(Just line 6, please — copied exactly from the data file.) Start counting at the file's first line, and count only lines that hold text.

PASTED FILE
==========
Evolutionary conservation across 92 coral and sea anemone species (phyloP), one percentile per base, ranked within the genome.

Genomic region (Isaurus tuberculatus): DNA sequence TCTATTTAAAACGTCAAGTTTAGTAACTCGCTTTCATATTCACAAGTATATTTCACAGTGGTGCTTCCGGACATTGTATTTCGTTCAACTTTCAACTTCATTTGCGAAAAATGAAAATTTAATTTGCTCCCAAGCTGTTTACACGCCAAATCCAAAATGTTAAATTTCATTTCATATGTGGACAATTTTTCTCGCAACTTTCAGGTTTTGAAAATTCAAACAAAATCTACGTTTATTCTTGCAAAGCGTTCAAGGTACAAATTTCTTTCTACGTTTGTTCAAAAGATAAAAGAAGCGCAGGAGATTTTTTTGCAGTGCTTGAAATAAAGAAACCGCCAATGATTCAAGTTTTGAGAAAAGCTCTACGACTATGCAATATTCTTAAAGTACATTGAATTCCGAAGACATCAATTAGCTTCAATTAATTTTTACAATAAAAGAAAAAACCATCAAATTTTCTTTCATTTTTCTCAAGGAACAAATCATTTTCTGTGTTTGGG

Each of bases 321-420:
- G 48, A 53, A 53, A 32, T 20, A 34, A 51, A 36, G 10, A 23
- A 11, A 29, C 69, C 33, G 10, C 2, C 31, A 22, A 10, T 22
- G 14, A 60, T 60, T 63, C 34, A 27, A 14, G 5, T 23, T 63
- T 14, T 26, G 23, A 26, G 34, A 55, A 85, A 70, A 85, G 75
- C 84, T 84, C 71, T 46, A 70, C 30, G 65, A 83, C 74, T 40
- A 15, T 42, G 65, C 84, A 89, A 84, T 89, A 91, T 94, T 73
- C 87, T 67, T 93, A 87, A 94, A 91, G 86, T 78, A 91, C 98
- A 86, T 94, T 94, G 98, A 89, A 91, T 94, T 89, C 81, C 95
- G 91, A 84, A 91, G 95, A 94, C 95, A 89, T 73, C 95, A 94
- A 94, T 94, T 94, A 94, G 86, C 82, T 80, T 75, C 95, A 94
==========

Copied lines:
- G 14, A 60, T 60, T 63, C 34, A 27, A 14, G 5, T 23, T 63